James Visaya uses a 'box mod' vape in this Chronicle file photo.

Lewis County Health Officer Dr. Rachel Wood and her peers from Lewis County Public Health and Social Services updated county Commissioners Edna Fund and Gary Stamper Monday on the soaring trend of e-cigarettes, bringing them up to speed on a Washington State Board of Health order outlawing the sale of flavored vaping merchandise over the next 120 days, effective Oct. 10. 

“Why play with fire?” Wood asked. 

The emergency ruling, according to reports, comes in response to a nationwide outbreak of lung injuries associated with the use of vapor products. 

The issue has also impacted Lewis County, as a recent statewide survey indicated that more local youths report vaping than the state average. 

“It got marketed really at the onset as a way to quit smoking,” said Lewis County Public Health and Social Services Director J.P. Anderson, who compared using vaping devices in lieu of traditional cigarettes to drinking Diet Coke. 

“With Diet Coke, there’s nothing wrong with it. But if you’re inhaling 12 Diet Cokes, it’s actually not good for you,” he said. “It’s like you solve one problem to give yourself another, and it seems like that’s what happened with this industry as well.” 

Wood provided the latest statistics on vaping both on a state and nationwide level and its relationship with multiple forms of pulmonary illness found in patients who have reportedly engaged in some form of vape product usage. 

She began by stating that as of last week, there have been 26 vaping-related deaths across 21 U.S. states. Among those who have died, it was noted, 70 percent were male, 80 percent were under the age of 35 and about 15 percent were under the age of 15. 

Three of the seven deaths in Washington state, said Wood, were cases in which only nicotine was involved, while nicotine and THC overlaps were found in three other victims. 

Furthermore, she revealed that 95 percent of patients across the country are presenting respiratory symptoms and 77 percent present gastrointestinal and/or respiratory symptoms. About 47 percent of those same patients are being hospitalized in ICUs (intensive care units) and approximately 20 percent required intubation or mechanical intubations to treat their vaping-related illness.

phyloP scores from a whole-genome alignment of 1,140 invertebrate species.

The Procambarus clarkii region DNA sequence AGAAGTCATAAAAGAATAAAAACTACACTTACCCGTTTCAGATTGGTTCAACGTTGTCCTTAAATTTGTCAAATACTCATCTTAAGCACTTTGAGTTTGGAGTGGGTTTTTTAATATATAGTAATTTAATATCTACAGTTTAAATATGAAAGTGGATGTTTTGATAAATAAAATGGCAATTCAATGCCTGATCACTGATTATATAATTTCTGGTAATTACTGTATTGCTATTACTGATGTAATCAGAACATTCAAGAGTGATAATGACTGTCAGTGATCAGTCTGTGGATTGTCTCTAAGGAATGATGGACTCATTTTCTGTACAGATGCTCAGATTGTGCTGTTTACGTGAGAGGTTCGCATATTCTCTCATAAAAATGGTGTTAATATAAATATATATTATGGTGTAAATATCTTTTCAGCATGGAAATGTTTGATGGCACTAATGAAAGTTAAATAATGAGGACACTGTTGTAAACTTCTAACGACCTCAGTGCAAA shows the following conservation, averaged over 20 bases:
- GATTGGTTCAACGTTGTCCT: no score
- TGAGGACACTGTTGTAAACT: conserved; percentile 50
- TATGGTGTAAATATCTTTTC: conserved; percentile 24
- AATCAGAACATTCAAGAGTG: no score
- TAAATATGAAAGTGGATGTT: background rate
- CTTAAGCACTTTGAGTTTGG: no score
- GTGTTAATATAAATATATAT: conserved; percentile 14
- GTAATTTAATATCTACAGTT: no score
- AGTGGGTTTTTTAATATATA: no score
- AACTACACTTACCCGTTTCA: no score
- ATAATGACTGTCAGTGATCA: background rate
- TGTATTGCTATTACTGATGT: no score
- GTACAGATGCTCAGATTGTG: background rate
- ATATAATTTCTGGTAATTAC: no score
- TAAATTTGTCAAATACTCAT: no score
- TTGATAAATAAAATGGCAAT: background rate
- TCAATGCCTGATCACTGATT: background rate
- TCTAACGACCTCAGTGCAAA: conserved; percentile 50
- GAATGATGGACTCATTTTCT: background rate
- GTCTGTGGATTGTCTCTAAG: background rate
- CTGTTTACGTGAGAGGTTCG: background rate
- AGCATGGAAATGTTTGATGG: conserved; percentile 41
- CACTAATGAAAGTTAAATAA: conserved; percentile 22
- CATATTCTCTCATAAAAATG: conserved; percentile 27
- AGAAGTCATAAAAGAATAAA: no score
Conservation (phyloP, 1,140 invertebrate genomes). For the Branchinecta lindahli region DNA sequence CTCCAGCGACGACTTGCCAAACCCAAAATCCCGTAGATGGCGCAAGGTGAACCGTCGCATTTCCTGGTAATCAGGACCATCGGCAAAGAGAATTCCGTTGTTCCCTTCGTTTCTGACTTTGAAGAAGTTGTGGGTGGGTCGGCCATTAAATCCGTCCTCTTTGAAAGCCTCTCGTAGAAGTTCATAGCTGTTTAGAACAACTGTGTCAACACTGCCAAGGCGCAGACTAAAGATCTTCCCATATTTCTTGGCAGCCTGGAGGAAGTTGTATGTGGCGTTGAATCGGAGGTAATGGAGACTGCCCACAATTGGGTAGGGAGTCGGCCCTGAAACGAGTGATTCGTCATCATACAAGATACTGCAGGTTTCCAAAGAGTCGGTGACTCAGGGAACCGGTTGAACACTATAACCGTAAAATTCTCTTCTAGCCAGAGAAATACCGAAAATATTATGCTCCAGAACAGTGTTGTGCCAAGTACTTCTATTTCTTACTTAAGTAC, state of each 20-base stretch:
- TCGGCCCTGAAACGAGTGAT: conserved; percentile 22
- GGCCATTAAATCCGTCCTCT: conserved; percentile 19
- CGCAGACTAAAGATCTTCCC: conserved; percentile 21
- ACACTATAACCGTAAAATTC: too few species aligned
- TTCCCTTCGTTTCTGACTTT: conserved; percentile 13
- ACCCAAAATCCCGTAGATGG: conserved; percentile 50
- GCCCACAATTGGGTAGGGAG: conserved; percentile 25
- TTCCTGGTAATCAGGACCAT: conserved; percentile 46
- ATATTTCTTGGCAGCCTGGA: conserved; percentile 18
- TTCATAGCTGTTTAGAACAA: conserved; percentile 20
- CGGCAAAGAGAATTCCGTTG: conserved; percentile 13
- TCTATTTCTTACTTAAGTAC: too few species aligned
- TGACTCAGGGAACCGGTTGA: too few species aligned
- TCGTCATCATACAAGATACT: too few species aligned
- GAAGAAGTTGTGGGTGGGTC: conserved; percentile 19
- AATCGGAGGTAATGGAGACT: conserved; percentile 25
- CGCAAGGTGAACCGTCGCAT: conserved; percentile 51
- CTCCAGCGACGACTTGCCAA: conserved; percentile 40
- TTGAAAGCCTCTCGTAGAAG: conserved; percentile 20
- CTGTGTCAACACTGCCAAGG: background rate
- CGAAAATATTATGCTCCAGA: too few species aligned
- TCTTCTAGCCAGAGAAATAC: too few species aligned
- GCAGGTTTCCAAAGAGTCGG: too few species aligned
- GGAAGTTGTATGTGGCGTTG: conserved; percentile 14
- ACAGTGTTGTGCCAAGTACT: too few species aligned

“The FDA is in the process of testing products that they are beginning to get from individuals who have had vaping-related pulmonary illness in the state of Washington,” informed Wood. 

She later summarized conversations she’s had with the Washington State Board of Health requiring health care providers to report all vaping-related lung injuries within three days, which, Wood said, would give physicians ample time to rule out influenza and other infections. 

Stamper didn’t mince words when vocalizing his feelings about the vaping epidemic and how it should be dealt with. 

“I know you’ve been in contact with people that have created some of these problems in the first place. So, are they saying, ‘enough is enough?’” he asked. “We know it’s bad. It’s been proven in the past year, where we’ve seen all of these tragedies (with) young people, not only people who have done this for years and years. …  I do applaud the fact that they are going back and they’re cutting all the flavored stuff. I’m hoping the (state) board is looking at this and has some vision on this rather than just putting a band-aid on it.” 

Fund mentioned a recent legislative session that featured a proposal to levy increased taxes on the vaping industry.

Anderson thanked the commissioners for their support in the fight against vaping and stated his hope for “long-term solutions” in the near future. 

Wood issued additional insight on the effects of vaping by adding.

“There were reports of formaldehyde as one of the possible things in there,” she said. “Why would you want to put that in your lungs? Formaldehyde is used to preserve dead tissue. The main thing is young adults, pregnant women should not be vaping.” 

Wood recommended that smokers looking to quit look to medications approved by the Federal Food and Drug Administration. 

“We still don’t know what it is that’s causing all of this,” she said, in reference to the recent deaths and illnesses.

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(1) comment


Tell us Dr. Wood, if young adults and pregnant women shouldn’t be “vaping”, who should be? Why don’t you dispense with the lawyer speak and say what you really want to say? But, when you do, back up what you say with evidence.

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